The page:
As I was with Moses, so I will be with thee.

Joshua 1:5

For all things, God is the great Antecedent!

Because He is, we are and everything else is.

We cannot think rightly of God until we begin to think of Him as always being there—and being there first!

Joshua had this to learn. He had been so long the servant of God’s servant Moses, and had with such assurance received God’s word at his mouth, that Moses and the God of Moses had become blended in his thinking, so blended that he could hardly separate the two thoughts. By association they always appeared together in his mind.

Now Moses is dead and lest the young Joshua be struck down with despair, God spoke to assure him: “As I was with Moses, so I will be with thee!”

Moses was dead, but the God of Moses still lived! Nothing had changed and nothing had been lost, for nothing of God dies when a man of God dies.

“As I was—so I will be.” Only the Eternal God could say this!


Almighty God, I pray today for Christian leaders and pastors in foreign lands who need to be reminded that You are the Eternal God who faithfully stands with them in all their challenges.[1]

1:5 The promise of divine power for Joshua’s task.[2]

1:5 will I be with you; I will not fail See Josh 1:17; compare Exod 3:12.[3]

1:5 God’s great promise to Moses I will be with you (Ex. 3:12) is now given to Joshua (1:9; 3:7). Of special comfort to Joshua would have been the fact that God would be with him in the same way He had been with Moses. Joshua had been present during the many demonstrations of God’s presence in Moses’ life and would have known how significant this promise was.[4]

1:5. As Joshua faced the tremendous task of conquering Canaan, he needed a fresh word of encouragement. From personal observation Joshua knew that the Canaanites and others were vigorous people who lived in strongly fortified cities (cf. Num. 13:28–29). Frequent battles kept their warriors in trim fighting condition. And for the most part the land was mountainous, a fact that would make war maneuvers most difficult. But when God gives a command He often accompanies it with a promise, so He assured Joshua a lifetime of continuous victory over his enemies, based on His unfailing presence and help. The words I will never leave you (cf. Josh. 1:9) may be rendered, “I will not drop or abandon you.” God never walks out on His promises.[5]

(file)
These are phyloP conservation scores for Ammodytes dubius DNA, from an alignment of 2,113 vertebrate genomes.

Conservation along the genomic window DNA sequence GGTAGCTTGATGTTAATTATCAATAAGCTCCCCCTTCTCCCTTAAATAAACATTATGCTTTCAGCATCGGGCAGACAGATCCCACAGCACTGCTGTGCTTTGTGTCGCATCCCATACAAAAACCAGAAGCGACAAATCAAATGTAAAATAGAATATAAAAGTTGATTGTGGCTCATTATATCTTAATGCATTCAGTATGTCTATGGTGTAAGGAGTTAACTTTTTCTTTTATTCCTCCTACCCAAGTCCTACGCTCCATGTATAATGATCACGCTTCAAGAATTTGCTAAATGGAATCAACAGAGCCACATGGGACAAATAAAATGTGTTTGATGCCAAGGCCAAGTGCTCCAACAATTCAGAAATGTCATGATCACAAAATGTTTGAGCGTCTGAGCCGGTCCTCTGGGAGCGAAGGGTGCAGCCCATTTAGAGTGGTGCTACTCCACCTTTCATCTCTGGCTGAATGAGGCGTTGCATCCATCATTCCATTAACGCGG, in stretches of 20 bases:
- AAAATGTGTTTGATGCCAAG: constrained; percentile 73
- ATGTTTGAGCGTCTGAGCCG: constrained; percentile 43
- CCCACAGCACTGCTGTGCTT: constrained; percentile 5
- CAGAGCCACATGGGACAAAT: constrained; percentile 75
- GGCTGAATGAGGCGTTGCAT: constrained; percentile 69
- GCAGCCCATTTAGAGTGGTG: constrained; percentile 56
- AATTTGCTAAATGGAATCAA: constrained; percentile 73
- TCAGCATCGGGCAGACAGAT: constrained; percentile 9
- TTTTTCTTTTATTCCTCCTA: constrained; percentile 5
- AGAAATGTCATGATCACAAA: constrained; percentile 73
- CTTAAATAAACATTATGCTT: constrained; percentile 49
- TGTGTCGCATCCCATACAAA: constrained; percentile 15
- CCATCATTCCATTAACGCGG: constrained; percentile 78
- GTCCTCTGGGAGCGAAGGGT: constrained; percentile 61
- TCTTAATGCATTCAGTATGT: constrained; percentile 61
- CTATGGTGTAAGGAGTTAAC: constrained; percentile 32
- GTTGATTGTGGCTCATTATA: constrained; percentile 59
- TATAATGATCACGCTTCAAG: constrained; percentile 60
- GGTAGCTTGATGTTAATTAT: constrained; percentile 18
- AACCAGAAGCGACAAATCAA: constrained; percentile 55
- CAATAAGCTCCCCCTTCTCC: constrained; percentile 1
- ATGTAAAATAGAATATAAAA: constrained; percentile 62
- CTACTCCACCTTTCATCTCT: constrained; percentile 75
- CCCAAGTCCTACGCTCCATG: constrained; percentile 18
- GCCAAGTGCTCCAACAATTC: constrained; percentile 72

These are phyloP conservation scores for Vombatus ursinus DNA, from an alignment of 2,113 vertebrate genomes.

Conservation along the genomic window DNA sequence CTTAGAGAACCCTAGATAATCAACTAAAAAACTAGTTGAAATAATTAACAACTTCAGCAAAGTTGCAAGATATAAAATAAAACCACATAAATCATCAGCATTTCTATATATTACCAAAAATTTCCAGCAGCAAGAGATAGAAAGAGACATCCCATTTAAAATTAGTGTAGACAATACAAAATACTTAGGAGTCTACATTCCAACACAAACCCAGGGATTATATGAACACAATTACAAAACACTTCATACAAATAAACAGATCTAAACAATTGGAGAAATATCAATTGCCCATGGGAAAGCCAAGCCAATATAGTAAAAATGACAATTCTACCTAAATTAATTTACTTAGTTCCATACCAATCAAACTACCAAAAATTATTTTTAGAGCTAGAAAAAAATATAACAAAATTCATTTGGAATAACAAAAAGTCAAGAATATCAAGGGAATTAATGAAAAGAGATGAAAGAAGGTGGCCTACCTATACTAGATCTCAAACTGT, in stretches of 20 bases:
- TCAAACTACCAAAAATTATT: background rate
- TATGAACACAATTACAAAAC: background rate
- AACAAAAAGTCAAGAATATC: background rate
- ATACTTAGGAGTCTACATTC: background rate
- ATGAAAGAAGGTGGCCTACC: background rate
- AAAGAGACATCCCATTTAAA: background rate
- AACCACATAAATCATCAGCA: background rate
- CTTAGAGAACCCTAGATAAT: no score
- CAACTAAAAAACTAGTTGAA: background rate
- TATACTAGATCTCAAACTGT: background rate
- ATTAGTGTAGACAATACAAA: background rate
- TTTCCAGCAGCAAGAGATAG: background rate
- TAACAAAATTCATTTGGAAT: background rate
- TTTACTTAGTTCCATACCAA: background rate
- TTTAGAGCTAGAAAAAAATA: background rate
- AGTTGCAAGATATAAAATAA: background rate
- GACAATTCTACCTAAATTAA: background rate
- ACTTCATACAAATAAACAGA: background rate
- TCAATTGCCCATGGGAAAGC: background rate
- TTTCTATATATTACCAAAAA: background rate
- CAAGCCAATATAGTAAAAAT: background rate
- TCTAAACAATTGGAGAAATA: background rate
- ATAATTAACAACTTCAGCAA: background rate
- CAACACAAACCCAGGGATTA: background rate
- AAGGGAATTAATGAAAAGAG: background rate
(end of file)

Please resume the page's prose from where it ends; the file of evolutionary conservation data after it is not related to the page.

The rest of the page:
[1] Tozer, A. W. (2015). Mornings with tozer: daily devotional readings. Chicago, IL: Moody Publishers.

[2] MacArthur, J. F., Jr. (2006). The MacArthur study Bible: New American Standard Bible. (Jos 1:5). Nashville, TN: Thomas Nelson Publishers.

[3] Barry, J. D., Mangum, D., Brown, D. R., Heiser, M. S., Custis, M., Ritzema, E., … Bomar, D. (2012, 2016). Faithlife Study Bible (Jos 1:5). Bellingham, WA: Lexham Press.

[4] Radmacher, E. D., Allen, R. B., & House, H. W. (1999). Nelson’s new illustrated Bible commentary (p. 274). Nashville: T. Nelson Publishers.

[5] Campbell, D. K. (1985). Joshua. In J. F. Walvoord & R. B. Zuck (Eds.), The Bible Knowledge Commentary: An Exposition of the Scriptures (Vol. 1, p. 328). Wheaton, IL: Victor Books.

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